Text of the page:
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Third Umpire calling no-ball: pros and cons

Shubham Khare
Modified 20 Dec 2019, 08:03 IST
Richard Kettleborough
Will this experiment work?

The game of cricket is witnessing several advancements with the advent of technology. Earlier, all the decisions were in the hands of the on-field umpires. Gradually, the tasks at hand were shifted to the third-umpire and resulted in the decision-making becoming more accurate. With the introduction of the Decision Review System (DRS), more and more verdicts are now ending up on the correct side.

The latest growth in cricket is the introduction of the front foot no-balls being called by the third umpire. In the recently concluded England-Pakistan ODI series, the experiment was under trial as the on-field umpire would wear a pager-watch that would vibrate whenever the third umpire calls a no-ball. The footages of side-on cameras that are used to judge a run-out were provided to the umpire upstairs along with slow motion and rewind forward feature.

Every change in the game is supported by some and opposed by others due to varying perspectives. This experiment also has a few pros and cons. Here is a study of whether this one would be the one to stay or not:


1. Reduced workload from the on-field umpires: Being an on-field official is a lot harder than it seems. An umpire has to take care of plenty of things like field positioning, the condition of the ball, decisions for dismissals, keeping peace on the ground etc. Calling a front foot no-ball is a very vital part of the game and if called wrong, can prove to be a turning point in the game.

This is not something that needs to be addressed after certain intervals of time, but constant attention is required every time the bowler delivers the ball. Now, if such a vital responsibility is lifted off his shoulders, he can improve on the other aspects of decision-making which in turn will be advantageous for the game.

2. Increased accuracy of the no-ball calls: We have seen on plenty of occasions that due to only a fraction of a second available to judge, the on-field umpire often falters in the no-ball calls. There could be a batsman batting on 99 and he gets out off a no-ball which the umpire failed to call or a batsman early in his innings gets a reprieve due to incorrect calling off a no-ball which can change the course of the match.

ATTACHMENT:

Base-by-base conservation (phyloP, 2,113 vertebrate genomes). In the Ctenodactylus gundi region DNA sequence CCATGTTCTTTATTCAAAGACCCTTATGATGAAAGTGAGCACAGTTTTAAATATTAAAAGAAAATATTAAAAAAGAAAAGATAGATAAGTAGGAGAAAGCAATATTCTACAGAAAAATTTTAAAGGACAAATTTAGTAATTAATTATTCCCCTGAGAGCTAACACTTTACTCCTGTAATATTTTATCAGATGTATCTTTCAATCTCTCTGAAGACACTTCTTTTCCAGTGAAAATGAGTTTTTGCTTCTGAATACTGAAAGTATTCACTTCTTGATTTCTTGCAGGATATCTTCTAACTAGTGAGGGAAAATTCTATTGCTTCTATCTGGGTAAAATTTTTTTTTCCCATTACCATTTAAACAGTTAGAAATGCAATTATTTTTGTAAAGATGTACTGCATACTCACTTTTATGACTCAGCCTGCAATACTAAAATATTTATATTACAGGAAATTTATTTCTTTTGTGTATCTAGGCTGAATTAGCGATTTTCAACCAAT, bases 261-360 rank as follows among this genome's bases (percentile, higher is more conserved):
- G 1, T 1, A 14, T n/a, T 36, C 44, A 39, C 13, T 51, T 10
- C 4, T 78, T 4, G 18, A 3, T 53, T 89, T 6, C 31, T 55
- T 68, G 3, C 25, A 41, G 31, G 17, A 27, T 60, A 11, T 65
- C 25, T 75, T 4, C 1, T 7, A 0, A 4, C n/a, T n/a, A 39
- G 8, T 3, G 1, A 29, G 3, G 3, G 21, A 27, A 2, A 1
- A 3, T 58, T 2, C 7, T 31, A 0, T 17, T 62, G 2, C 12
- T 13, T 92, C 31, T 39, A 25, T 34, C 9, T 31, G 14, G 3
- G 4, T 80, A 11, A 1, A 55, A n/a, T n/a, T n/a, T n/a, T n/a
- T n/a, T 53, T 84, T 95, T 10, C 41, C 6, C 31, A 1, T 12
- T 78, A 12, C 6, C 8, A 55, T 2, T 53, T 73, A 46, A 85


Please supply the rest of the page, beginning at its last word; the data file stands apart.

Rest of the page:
Such mishaps would be eliminated if the TV umpire calls the no-balls and the match results won’t be hampered due to human errors which are bound to happen every now and then.

3.Increased accuracy of LBW/Caught-behind calls: An umpire has to first keep an eye on the front foot of the bowler to judge the no-ball and then immediately switch his view to analyse the line and pitch of the ball whether it pitches within the line of the stumps or outside. Then if the ball strikes the pad, he has to identify whether the impact is in line or not and if there was an inside edge. All this happens within a blink of an eye which proves that the umpire has plenty to do and is bound to commit a few mistakes.

Now, if he is no more responsible for front foot calls, he gets to concentrate on the line of the ball and subsequently inside and outside edges of the bat. And therefore, there will be more accuracy in the LBWs and caught-behind decisions.



1.Miscommunication due to time lag: Today, the batsman gets a signal as soon as the umpire raises his hand to call a no-ball and he gets ample time to decide the faith of the next ball. Especially in ODIs and T20, the ball that follows a no-ball is a free-hit and the batsman can determine whether he or his partner needs to face it by going for a single or a couple as the more free-flowing batsman is more likely to take advantage of a free-hit.

If the third–umpire takes his time in sending the signal to the on-field umpire, such luxury won’t be available for the batsmen.

On other occasions, if the batsman is given out and he starts walking towards the pavilion and later if the no-ball signal is received, the fielding side might attempt to run him out. Such an incident would be deemed against the spirit of the game and proper rule amendments need to be introduced to handle this type of the situation.

2.Requirement of fool-proof technology: There is a dark side of the technology as well that it might not function properly at times. As it has happened on occasions with hotspot or snicko-meter technologies that they have shown incorrect results which consequently turned into controversies and counter-attacks from the cricketing fraternity.

As long as the doubt remains on technology, there will always be people against the use of it. There needs to be an alternate in case the cameras don’t capture the required footages to make sure precious calls are not missed.

Published 19 Sep 2016, 21:02 IST
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